A Commentary by John Stott

1 Timothy. 1:3-11.  1a). The wrong use of the law (continued).

At the same time the false teachers showed Gnostic as well as Jewish tendencies. For example, they were forbidding marriage and enjoining abstinence from foods (4:3f.). This indicated a false asceticism which was incompatible with the doctrine of creation and symptomatic of the Gnostic rejection of matter as evil. Some of the early church fathers, especially Irenaeus and Tertullian, followed up this clue. Both claimed that Paul was referring in 1 Timothy 1 to the full-blown Gnosticism of their day at the end of the second century, and both mentioned by name the learned Gnostic leader from Egypt, Valentinus. ‘When he [sc. Paul] mentions endless genealogies, we recognize Valentinus,’ writes Tertullian. Both also gave a brief account of the Gnostic system: that matter is evil; that the supreme God could therefore not have been the creator; that the gulf between him and the world was spanned by a succession of intermediaries called ‘aeons’; that one of them was far enough removed from God to create the material world; and that these constituted ‘the fabulous genealogy of thirty aeons’.

There are two main problems with this reconstruction. The first is that Paul was not predicting the future phenomenon of developed second-century Gnosticism, but was describing a reality with which Timothy had to deal in his own day, in which Gnosticism had only begun to develop. Secondly, there is no evidence that the Gnostics ever referred to the aeons as ‘genealogies’, as Irenaeus and Tertullian do. All we can say in conclusion is that Paul’s references suggest a false teaching which combined Jewish and Gnostic elements, either ‘a Gnosticizing Judaism’ or ‘Judaizing forms of Gnosticism’.

Paul now indicates two consequences of the false teaching, which are enough in themselves to condemn it. It obstructs both faith and love. Myths and genealogies *promote controversies* (4), he writes. The word is *ekzetesis* which can mean either ‘controversy’ (NIV, Cf. Tit.1:9) or ‘useless speculation’ (BAGD). In fact, it seems to combine both notions.

On the one hand, false teaching promotes ‘speculation’ *rather than God’s work – which is by faith* (4b). ‘Work’ translates *oikonomia*, which can be rendered either ‘stewardship’ or ‘plan’ (REB). The reference seems to be to God’s revealed plan of salvation, of which we are stewards, and to which we must respond by faith. For speculation raises doubts, while revelation evokes faith.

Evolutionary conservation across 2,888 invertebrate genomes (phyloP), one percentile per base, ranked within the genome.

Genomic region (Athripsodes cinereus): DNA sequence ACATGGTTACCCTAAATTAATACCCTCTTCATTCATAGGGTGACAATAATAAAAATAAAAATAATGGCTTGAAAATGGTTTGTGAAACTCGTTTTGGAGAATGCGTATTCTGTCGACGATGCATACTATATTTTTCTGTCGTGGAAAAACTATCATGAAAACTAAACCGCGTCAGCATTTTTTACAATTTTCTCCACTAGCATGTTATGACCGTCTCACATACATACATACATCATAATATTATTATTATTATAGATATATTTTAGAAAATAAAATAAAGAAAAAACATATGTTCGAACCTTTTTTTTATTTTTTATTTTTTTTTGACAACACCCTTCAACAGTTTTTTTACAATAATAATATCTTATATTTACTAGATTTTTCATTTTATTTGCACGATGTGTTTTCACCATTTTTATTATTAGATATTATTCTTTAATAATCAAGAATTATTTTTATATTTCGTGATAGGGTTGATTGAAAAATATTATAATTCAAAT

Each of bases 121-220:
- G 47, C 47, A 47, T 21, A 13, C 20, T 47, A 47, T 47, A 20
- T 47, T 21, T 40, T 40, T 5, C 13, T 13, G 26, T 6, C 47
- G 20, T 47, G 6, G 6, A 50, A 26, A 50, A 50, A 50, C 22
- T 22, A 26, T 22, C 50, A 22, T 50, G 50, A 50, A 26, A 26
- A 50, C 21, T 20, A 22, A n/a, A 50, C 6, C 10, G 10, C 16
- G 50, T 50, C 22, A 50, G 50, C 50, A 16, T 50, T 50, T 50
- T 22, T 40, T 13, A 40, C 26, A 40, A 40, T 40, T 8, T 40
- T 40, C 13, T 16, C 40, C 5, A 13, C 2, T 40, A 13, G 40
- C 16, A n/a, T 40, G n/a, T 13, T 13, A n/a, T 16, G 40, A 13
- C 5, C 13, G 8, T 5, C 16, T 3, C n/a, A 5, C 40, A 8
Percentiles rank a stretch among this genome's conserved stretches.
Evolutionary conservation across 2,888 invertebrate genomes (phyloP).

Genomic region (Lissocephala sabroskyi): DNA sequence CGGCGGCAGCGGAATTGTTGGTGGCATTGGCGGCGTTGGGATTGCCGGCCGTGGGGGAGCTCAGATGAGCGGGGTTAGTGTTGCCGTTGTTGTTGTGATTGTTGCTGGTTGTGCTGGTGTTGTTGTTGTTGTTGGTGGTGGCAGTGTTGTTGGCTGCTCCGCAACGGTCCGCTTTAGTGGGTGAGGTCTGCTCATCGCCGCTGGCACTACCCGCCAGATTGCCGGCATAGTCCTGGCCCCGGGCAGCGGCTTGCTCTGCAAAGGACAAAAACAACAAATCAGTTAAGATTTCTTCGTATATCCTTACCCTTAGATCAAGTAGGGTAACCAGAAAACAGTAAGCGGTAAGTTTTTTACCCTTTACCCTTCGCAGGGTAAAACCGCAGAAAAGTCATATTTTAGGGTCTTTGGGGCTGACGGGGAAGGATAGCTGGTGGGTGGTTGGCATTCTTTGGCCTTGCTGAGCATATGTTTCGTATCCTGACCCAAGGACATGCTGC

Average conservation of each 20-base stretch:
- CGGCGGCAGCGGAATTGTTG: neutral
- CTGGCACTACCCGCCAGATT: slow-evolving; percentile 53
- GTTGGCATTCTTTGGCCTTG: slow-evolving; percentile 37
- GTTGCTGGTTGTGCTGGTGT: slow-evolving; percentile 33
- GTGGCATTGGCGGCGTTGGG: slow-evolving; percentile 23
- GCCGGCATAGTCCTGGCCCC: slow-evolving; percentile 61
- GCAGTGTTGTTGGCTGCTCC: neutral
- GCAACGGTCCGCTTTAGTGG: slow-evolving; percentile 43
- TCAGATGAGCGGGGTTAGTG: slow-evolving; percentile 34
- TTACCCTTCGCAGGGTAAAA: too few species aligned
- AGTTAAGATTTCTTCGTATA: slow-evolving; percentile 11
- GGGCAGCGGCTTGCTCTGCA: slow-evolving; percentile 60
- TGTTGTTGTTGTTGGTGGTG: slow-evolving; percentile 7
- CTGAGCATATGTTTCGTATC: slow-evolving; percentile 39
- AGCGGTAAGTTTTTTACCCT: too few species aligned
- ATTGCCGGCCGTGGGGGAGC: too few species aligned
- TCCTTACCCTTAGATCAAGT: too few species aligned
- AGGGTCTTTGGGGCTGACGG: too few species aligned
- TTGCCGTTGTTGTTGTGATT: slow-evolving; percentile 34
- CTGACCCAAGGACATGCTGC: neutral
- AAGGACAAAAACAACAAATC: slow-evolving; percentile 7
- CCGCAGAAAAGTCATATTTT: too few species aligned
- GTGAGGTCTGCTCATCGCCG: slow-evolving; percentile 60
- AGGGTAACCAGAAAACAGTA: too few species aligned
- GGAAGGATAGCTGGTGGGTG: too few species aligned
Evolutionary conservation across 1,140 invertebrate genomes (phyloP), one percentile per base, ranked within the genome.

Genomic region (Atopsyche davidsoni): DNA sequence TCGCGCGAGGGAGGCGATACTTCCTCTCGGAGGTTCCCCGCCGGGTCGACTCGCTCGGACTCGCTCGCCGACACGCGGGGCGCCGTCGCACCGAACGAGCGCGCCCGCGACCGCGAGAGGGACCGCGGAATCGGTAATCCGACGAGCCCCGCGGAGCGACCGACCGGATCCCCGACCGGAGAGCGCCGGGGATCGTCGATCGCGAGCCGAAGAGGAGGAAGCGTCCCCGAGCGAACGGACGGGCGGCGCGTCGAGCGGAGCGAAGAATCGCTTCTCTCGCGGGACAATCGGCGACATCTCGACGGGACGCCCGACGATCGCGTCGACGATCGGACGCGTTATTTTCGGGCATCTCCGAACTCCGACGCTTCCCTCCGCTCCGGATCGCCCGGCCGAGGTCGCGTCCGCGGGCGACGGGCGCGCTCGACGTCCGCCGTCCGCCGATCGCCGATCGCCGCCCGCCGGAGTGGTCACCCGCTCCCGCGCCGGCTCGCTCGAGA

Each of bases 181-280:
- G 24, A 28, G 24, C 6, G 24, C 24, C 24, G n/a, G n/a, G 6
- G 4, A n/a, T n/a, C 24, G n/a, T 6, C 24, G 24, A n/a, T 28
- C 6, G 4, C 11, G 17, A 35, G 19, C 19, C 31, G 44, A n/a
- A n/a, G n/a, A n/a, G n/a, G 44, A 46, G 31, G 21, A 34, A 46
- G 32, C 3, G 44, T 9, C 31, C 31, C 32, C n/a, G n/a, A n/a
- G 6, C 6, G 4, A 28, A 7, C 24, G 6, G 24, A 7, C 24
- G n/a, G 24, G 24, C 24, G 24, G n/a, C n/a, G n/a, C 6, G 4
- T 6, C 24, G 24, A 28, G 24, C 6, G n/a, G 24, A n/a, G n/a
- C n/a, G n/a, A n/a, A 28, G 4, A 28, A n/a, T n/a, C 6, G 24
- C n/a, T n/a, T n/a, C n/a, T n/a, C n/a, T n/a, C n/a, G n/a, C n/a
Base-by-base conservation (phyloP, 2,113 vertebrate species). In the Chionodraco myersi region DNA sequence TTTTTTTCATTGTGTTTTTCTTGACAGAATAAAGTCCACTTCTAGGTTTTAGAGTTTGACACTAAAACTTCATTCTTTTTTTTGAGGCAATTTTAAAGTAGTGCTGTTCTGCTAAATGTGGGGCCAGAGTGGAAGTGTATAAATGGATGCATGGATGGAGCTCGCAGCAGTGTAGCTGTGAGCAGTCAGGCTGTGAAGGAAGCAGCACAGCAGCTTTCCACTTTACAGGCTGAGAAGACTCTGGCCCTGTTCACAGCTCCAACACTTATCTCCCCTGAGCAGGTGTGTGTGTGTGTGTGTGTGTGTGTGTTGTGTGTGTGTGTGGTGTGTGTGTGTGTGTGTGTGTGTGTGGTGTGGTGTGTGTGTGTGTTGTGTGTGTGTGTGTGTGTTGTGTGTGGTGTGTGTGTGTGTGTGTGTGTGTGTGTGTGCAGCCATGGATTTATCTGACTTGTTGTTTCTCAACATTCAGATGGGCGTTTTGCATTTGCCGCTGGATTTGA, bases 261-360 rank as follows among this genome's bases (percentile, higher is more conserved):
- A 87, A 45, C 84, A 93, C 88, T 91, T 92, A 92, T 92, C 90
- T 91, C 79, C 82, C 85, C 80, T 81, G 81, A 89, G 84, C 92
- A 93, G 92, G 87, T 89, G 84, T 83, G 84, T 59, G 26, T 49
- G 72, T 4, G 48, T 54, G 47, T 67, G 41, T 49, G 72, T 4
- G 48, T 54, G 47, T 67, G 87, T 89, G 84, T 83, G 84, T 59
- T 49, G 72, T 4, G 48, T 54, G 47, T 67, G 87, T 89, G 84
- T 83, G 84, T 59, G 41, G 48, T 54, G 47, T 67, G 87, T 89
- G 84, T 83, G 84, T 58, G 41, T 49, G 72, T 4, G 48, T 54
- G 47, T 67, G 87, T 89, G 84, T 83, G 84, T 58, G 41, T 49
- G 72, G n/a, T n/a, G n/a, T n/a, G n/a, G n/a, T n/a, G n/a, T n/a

On the other hand, false teaching promotes ‘controversies’, ‘arguments and quarrels about the law’ (Tit.3:9). Whereas *the goal of this command*, or perhaps ‘the end of all Christian moral preaching’, *is love, which comes from a pure heart and a good conscience and a sincere faith* (5). Such love, issuing from the inner springs of our heart, conscience and faith, is uncontaminated by false or even mixed motives. *Some have wandered away from these* (the pure heart, clear conscience and genuine faith) *and turned to meaningless talk*. Both verbs mean either to ‘swerve’ (*astocheo*) or to ‘turn aside’ (*ektrepo*) and indicate the importance of maintaining a straight course.

Thus Paul paints a double contrast, between speculation and faith in God’s revelation, and between controversy and love for one another. Here are two practical tests for us to apply to all teaching. The first is the test of faith: does it come from God, being in agreement with apostolic doctrine (so that it may be received by faith), or is it the product of a fertile human imagination)? The second is the test of love: does it promote unity in the body of Christ, or if not (since truth itself can divide), is it irresponsibly divisive? ‘Faith’ means that we receive it from God; ‘love’ means that it builds up the church. ‘He judges doctrine by its fruit.’ The ultimate criteria by which to judge any teaching are whether it promotes the glory of God and the good of the church. The doctrine of the false teachers did neither. It promoted speculation and controversy instead.

Tomorrow: b). The right use of the law.

The John Stott Bible Study is taken from The Message of 1 Timothy. The Bible Speaks Today John Stott. Used by permission of Inter-Varsity Press UK, Nottingham. All rights reserved.